There are great white basketball players across this state - just look at Leavenworth County and Johnson County for that. The Murphy Twins (Colin and Ryan) and Ben Johnson at Basehor High School are among the most entertaining players I've ever seen while covering basketball. They are fun to watch.
However, if the majority of the NBA and NCAA is black in terms of basketball players, that should send a message to you.
THE HISTORY AND TRADITION OF KCK'S SCHOOLS
Let's go back to the 1980's.
Ronald Reagan was president. The Cold War was ongoing. Gas was cheap. The Kansas City Royals were perhaps the best franchise in Major League Baseball, though the Chiefs stunk back then, too.
Most importantly for this column, KCK was dominating in basketball.
Wyandotte won multiple state titles. Wyandotte, Washington, Schlagle and Harmon made state tournaments. Harmon made three straight tournaments and finished runner-up one season.
Point is, it seemed like every year, a KCK team was knocking at the door for a state title. Usually, at least one team in KCK made the state tournament each year.
Since 2001, Sumner Academy and Washington are the only two programs in the league that have made state. Harmon is on a two-decade drought. Wyandotte's drought has been a solid decade and Schlagle hasn't been to state since the Minor years.
Quite frankly, KCKAL boys basketball should dominate each year like the SEC does in college football. Yet, there's only been one or two years since 2001 or 2002 where KCKAL was considered the best league in the state.
Expecting a state title every year is insane, but expecting the teams to compete and finish with a winning record should not be.
This season, there's a good chance that at least three teams in this league finish with a losing record. Wyandotte's 2-12, Schlagle's 4-9 and Washington and Harmon are both hovering around the .500 mark. Three losing teams in USD 500 should not happen when you consider the amount of talent, the home-court advantages and the history here in our city.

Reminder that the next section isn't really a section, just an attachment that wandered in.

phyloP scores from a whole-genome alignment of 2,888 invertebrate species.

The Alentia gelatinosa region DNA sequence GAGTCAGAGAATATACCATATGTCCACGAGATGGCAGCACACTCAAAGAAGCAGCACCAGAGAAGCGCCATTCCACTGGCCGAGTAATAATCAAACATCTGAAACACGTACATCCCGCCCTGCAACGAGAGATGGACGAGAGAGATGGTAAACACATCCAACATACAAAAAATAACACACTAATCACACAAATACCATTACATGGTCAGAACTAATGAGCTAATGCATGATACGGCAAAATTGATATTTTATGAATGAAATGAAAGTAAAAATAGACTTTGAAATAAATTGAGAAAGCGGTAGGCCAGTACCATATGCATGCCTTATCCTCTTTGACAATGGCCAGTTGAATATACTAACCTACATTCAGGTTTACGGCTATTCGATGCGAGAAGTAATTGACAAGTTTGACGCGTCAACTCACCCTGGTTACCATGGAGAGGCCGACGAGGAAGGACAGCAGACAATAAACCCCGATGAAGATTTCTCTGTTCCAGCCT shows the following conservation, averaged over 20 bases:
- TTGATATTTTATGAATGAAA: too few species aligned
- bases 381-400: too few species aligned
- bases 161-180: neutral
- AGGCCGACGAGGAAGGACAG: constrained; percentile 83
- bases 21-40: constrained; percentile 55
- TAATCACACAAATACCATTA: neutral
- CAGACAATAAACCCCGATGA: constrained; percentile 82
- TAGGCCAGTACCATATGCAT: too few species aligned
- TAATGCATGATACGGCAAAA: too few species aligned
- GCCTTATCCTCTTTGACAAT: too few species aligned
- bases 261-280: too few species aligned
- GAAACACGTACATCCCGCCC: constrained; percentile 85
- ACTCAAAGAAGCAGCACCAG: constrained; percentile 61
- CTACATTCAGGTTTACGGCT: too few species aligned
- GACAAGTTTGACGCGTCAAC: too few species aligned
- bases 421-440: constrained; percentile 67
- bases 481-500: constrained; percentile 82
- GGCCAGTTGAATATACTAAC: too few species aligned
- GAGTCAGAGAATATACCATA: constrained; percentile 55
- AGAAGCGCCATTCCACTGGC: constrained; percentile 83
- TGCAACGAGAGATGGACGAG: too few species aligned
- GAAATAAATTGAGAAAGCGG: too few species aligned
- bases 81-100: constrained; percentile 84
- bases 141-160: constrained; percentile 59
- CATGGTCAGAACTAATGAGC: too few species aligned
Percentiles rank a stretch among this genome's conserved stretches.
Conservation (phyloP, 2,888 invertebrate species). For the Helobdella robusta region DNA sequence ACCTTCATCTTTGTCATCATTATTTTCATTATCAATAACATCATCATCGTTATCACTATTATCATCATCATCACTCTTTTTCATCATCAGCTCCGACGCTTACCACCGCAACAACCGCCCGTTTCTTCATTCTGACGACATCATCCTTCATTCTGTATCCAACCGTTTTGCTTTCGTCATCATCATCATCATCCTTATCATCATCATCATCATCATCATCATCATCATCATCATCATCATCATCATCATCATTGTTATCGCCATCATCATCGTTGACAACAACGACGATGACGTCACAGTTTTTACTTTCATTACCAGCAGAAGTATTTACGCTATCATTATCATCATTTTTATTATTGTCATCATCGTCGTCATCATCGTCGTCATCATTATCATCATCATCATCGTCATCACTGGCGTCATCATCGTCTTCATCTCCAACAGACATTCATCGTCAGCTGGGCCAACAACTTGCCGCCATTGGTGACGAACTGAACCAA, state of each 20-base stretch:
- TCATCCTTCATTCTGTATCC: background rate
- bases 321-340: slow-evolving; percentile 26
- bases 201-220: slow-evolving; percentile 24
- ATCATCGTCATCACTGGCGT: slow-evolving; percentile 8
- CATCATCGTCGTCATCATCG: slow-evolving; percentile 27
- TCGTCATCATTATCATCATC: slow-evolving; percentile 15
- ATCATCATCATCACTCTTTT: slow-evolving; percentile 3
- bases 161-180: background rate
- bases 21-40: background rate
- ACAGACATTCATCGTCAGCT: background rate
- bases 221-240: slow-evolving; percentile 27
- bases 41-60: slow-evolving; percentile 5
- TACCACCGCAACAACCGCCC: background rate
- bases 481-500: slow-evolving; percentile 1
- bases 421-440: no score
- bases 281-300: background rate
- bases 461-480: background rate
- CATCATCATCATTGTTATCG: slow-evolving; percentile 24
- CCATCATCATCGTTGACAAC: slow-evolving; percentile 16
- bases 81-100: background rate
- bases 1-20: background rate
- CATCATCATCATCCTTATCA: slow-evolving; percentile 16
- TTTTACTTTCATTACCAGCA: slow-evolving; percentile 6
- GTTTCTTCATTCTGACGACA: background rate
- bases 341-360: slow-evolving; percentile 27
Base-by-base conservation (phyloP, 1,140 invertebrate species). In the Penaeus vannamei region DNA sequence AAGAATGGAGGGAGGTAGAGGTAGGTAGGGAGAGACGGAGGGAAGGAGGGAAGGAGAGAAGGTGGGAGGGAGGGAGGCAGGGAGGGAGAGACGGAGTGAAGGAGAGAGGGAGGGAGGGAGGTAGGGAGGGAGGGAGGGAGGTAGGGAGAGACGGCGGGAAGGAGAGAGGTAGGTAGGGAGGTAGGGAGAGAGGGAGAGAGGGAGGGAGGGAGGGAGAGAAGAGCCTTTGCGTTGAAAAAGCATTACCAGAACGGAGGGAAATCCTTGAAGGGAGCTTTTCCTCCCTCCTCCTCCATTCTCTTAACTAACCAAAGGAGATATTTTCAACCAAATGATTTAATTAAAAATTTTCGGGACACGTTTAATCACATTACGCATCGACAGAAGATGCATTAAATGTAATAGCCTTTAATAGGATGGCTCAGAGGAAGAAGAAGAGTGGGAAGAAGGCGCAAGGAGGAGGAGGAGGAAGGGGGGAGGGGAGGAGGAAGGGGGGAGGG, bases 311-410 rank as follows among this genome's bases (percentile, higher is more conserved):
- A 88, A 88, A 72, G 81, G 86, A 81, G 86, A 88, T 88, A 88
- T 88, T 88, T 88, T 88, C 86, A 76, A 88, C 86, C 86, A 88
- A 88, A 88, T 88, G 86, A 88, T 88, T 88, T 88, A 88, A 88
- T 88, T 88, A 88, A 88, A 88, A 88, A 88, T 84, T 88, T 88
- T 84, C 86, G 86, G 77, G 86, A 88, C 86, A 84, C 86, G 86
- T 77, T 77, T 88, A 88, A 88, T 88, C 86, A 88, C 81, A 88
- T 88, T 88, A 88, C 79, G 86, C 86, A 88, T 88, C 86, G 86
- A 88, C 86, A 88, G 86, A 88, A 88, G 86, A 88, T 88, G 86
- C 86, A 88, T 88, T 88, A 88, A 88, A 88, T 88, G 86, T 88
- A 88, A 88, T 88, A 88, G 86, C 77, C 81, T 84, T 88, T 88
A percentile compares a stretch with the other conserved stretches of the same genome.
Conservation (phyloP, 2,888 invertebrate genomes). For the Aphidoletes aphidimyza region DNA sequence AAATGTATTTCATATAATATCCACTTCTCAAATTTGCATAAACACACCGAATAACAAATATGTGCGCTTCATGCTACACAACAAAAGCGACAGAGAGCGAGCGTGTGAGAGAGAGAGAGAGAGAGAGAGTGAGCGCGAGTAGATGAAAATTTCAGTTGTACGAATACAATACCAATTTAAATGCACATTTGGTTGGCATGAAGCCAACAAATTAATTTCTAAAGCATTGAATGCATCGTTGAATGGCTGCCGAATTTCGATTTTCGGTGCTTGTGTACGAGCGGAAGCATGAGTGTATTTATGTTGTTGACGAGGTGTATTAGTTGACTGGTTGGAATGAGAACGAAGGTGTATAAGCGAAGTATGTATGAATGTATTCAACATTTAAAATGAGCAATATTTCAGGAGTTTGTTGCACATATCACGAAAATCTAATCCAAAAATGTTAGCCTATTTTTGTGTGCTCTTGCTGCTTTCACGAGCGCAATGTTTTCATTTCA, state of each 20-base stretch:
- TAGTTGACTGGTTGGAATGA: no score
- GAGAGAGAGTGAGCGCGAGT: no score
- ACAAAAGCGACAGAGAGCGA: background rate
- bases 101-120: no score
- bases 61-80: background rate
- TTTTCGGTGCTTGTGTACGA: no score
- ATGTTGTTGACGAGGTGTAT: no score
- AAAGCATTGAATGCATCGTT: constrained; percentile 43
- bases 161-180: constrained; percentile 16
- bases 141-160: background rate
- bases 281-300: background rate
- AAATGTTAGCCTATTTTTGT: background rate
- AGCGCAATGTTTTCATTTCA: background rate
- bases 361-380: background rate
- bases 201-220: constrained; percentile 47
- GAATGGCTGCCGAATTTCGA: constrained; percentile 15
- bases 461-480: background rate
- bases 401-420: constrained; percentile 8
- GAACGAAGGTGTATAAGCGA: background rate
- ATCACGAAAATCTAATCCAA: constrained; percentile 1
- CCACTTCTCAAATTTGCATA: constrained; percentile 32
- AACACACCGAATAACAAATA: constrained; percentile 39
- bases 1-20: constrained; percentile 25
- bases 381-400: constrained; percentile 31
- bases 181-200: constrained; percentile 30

While the fact that teams have lost seniors is important - Tra'Vaughn White and Rozell Nunn are especially missed for Washington and Schlagle - that doesn't stop Bishop Miege, St. Thomas Aquinas, the Olathe Schools, Lansing, Highland Park, Blue Valley Northwest and Blue Valley North from being there almost every year.
Clayton Custer is a stud for Blue Valley Northwest, but that team lost a majority of it's starting lineup from last year. Yet, they've lost just one game this year.
Why can't most of the KCK programs build on the success and momentum from previous seasons?
KCK has not won a 5A or 6A title since 1998, the last year Wyandotte won it all for their 20th title.
Part of the reason why I think the KCKAL underachieves each year is the lack of a "culture of expectations."
This is one of the things the Johnson County schools do so well. Their fans expect success and if they don't get success, usually there are things done to make success more likely.
Wyandotte County will never be Johnson County in terms of wealth, facilities and so on. But parents, students and community members can help bring a culture of expectations to KCK basketball.
Three straight losing seasons for a program should raise a red flag that something is wrong. Yet, it's almost been taken with stride at Wyandotte the past 10 years. Both Washington and Schlagle had losing stretches as well. I guarantee you that if Blue Valley Northwest had three straight losing seasons, fans of that school would demand change.
In KCK, we don't.
And that's a shame. KCK basketball could be such a money-maker for the community. During the 1980's, the Wyandotte-Schlagle games would be played at KCKCC sometimes simply because of the demand to see those games. The high schools would be too small to host the games.
When people hear about KCK throughout the state, high school basketball should be one of top five or six things the city is known for.
There's really no reason it isn't now.